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What is a cryptocurrency? | Just Reflections - Issue #24

What is a cryptocurrency? | Just Reflections - Issue #24
By Bhekani Khumalo • Issue #24 • View online

This is part 2 of a series on cryptocurrencies. If this is your first time here, I highly advise that you start with part one:
  1. What is money? | Just Reflections - Issue #23
  2. What is a cryptocurrency? | Just Reflections - Issue #24
  3. Simple cryptography for the rest of us | Just Reflections - Issue #25
In the last issue, we went through a brief history of money all the way to fiat money.
Today, we consider whether there’s a way to keep all the advantages of fiat money without relying on the government as the central authority to make the monetary system work. The specific solution we’ll be talking about is cryptocurrencies. I know that there are some complex technologies and mathematics driving cryptocurrencies, but we won’t dive into that. We’re looking at the theory that can be understood by all of us.
Great! Now that I’ve said things will be simple, let’s look at the difficult definition and then we can break it down together.
A cryptocurrency is a decentralized ledger currency based on public-key cryptography
There are two key terms I’ve put in bold in that definition; “a decentralised ledger” and “public-key cryptography”. These two qualities are used to solve the two major problems with switching to a decentralised currency; “Decentralisation” and “Authorization”. The newsletter issue is only long enough to talk about one, so today we’ll cover the first.
Why does money have value?
Back in the commodity money system, the money had value because the commodity itself inherently had value. But as we’ve learnt from fiat money, this is not strictly necessary for money to have value. What gives money its value is our belief that we can use it to pay for things later. This belief can come from any consensus that a thing will be accepted as payment.
This may sound strange to you, but it happens in our society all the time. An example that quickly comes to mind is art.
The Mona Lisa digitally retouched to reduce the effects of aging. The unretouched image is darker.
The Mona Lisa digitally retouched to reduce the effects of aging. The unretouched image is darker.
According to Wikipedia, the Mona Lisa is one of the most valuable paintings in the world. It holds the Guinness World Record for the highest known painting insurance valuation in history at US$100 million in 1962 (equivalent to $870 million in 2021). If you think about it, what is fundamentally valuable about the Mona Lisa? The materials it is made of are hardly worth anything. In fact, they need continuous special care because they are so old. Many of us don’t understand why anyone would pay close to a billion dollars for an old painting.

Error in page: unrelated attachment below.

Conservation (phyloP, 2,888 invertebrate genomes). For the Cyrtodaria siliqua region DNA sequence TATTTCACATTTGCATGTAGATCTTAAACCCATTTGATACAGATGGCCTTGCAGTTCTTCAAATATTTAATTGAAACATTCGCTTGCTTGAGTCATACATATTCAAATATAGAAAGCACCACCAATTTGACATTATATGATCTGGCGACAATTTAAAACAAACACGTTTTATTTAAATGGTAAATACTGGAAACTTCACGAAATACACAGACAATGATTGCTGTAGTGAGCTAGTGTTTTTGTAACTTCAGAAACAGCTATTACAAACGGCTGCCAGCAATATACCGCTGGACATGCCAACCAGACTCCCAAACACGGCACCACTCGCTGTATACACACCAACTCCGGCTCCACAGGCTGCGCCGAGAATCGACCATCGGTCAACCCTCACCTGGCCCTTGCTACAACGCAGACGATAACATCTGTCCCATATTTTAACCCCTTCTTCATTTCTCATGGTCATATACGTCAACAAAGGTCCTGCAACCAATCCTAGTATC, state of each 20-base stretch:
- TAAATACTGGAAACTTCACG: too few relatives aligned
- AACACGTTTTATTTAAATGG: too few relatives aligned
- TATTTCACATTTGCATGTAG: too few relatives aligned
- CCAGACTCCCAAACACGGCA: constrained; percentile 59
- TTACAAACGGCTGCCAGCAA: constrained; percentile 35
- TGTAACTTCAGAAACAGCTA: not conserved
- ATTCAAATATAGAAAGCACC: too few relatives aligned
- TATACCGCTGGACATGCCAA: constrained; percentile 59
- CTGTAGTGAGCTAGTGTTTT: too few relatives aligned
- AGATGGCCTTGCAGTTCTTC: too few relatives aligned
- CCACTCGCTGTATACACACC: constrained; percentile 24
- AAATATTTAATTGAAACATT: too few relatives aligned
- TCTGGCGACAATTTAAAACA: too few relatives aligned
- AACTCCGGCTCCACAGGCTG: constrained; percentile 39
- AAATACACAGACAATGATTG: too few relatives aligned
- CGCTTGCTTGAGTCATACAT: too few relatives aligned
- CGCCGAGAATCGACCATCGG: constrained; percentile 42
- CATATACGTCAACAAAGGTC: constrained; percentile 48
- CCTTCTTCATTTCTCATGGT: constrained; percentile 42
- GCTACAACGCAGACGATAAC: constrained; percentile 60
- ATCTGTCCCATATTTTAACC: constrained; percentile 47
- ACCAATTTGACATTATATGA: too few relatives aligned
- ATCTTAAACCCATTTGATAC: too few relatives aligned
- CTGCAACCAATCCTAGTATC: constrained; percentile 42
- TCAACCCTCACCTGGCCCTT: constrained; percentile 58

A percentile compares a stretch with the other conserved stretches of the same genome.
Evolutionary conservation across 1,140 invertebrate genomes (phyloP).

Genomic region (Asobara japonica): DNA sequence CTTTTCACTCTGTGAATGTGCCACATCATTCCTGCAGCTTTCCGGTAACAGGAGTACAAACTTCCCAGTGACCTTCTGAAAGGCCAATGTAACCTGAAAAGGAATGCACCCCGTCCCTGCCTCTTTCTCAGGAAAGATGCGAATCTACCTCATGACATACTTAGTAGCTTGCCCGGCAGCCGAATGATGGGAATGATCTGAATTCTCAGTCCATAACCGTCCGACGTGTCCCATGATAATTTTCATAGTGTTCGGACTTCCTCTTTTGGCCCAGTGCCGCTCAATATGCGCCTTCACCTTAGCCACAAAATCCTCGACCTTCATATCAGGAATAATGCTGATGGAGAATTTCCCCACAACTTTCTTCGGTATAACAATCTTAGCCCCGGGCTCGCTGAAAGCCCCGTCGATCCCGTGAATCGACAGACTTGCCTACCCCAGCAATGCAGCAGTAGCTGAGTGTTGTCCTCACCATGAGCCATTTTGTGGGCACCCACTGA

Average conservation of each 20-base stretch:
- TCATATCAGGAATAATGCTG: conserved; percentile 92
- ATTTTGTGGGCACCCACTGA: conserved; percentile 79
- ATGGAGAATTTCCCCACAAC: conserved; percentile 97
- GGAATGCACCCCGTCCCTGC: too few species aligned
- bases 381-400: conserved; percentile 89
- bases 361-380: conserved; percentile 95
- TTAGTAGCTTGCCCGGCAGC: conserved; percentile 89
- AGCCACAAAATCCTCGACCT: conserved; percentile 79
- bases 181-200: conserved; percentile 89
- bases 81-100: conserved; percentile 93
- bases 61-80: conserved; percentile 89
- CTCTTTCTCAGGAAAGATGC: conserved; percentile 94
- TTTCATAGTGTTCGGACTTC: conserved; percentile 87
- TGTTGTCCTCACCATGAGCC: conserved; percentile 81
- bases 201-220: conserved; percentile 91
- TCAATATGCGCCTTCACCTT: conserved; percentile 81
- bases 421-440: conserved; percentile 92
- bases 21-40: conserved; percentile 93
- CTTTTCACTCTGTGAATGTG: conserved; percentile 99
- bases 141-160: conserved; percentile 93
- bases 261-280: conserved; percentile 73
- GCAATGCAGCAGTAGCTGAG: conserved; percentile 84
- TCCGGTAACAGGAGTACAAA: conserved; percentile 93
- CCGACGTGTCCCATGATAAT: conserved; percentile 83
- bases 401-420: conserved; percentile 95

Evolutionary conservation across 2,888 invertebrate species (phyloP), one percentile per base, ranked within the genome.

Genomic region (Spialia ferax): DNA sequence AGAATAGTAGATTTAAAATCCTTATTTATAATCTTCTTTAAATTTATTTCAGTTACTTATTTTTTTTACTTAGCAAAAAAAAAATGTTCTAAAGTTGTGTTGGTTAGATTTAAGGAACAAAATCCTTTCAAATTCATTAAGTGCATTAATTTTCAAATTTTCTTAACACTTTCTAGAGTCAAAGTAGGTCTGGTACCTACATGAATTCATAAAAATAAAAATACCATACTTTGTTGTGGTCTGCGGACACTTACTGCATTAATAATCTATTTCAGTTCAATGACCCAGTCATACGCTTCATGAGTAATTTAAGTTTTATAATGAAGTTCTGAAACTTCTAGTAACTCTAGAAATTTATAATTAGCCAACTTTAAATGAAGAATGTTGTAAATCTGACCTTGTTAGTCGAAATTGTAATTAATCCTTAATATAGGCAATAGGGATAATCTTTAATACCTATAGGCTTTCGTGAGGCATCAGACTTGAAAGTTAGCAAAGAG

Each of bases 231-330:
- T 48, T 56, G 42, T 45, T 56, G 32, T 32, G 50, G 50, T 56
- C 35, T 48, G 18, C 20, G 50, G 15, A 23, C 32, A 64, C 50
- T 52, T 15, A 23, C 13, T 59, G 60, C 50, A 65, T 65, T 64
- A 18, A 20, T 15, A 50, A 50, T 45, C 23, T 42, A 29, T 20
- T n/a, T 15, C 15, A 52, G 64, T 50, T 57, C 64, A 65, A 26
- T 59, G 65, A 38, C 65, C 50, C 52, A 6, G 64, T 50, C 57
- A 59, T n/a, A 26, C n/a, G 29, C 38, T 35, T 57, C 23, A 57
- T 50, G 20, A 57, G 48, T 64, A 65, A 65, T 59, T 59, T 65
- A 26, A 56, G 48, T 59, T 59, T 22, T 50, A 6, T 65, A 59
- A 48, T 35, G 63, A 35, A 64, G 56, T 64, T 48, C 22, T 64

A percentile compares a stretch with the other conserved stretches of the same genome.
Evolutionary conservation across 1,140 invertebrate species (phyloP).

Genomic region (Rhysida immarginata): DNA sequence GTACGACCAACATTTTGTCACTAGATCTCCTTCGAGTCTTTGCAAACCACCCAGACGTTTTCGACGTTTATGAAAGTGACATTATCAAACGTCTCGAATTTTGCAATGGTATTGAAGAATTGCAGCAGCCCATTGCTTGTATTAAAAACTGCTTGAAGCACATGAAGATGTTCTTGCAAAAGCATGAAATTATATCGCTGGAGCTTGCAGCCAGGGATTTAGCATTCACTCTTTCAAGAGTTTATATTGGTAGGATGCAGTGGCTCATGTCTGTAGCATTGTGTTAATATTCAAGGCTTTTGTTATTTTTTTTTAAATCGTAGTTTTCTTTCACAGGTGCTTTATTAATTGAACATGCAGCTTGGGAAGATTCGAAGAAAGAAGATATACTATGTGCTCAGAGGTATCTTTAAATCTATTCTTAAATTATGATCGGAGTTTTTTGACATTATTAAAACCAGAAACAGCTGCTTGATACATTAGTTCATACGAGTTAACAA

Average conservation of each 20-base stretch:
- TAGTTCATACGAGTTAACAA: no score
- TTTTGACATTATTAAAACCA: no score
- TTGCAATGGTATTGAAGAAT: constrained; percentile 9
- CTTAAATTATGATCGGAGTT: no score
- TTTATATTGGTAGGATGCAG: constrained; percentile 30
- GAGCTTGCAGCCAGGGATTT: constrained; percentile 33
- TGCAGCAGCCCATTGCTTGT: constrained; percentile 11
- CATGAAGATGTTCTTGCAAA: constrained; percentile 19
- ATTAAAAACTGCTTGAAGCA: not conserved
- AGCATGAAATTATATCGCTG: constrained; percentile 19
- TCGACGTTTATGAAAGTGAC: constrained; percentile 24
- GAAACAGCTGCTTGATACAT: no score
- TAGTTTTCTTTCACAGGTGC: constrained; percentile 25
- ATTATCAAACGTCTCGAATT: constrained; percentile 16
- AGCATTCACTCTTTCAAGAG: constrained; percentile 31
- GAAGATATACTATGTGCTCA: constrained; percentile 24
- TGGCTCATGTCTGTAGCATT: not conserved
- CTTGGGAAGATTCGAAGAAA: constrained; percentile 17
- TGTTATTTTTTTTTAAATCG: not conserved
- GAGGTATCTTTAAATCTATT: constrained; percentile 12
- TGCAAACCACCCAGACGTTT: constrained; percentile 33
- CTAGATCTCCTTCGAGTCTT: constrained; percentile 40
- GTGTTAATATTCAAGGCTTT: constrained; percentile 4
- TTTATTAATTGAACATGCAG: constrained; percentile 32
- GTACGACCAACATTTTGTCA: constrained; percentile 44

The Mona Lisa has value for two reasons. One, it is rare. It is the only genuine Mona Lisa by Leonardo da Vinci, it’s a one of one. If it got destroyed, there would never be another. This quality is called non-fungibility, — you may have heard it if you’ve ever researched NFTs. And two, people believe it has value. It has that price tag because whoever owns it believes that someone will be willing to pay that much for it in the future. If we woke up tomorrow in a world where no one cares about art, the Mona Lisa would become worthless because there would be no hope of getting any money for it. The same applies to baseball cards, Pokémon cards, stamp collections; all these things have been sold for millions of dollars because their niche enthusiasts believe them to be valuable.
The problem with centralised money
One feature of money that is not backed by a commodity is that the government can create, or mint, additional money. This increases the money supply and causes the money to be inflationary. This is not a bad thing when it is kept under control. It gives the government some control over the economy. For example, the newly minted money can be lent to entrepreneurs to stimulate the economy. If you’d like to learn more about how inflation is used to affect the economy check out this brilliant video by Ray Dalio:
How The Economic Machine Works by Ray Dalio
How The Economic Machine Works by Ray Dalio
The fiat money system requires complete dependence on and trust in the government. And because governments have been known to falter, the great power they wield over the monetary system is worrying. What would happen if there is political turmoil and the government collapses? How about if the government becomes corrupt and starts minting money for their own ends? What if the government makes poor decisions that negatively affect the monetary system? In any of these cases, the monetary system could collapse or be subject to manipulation because it has a single point of failure; the government. 
If we truly want to protect ourselves, we need to maintain a functional monetary system without the need to trust the government or any other central authority. 
People Coin
What do we need to build a monetary system that doesn’t rely on the government’s authority? Let’s call this new decentralised money “People Coin”. Just like we did with commodity money, everyone would exchange their fiat money for an equivalent amount of People Coins.
People Coin is only possible if we can solve the problems that the government, as the central authority, is currently solving for us;
  1. Decentralisation: The central authority accounts for all transactions and maintains a record of everyone’s balance so that no one can spend money they don’t have. How do we keep an accurate record of all People Coin transactions without a central authority?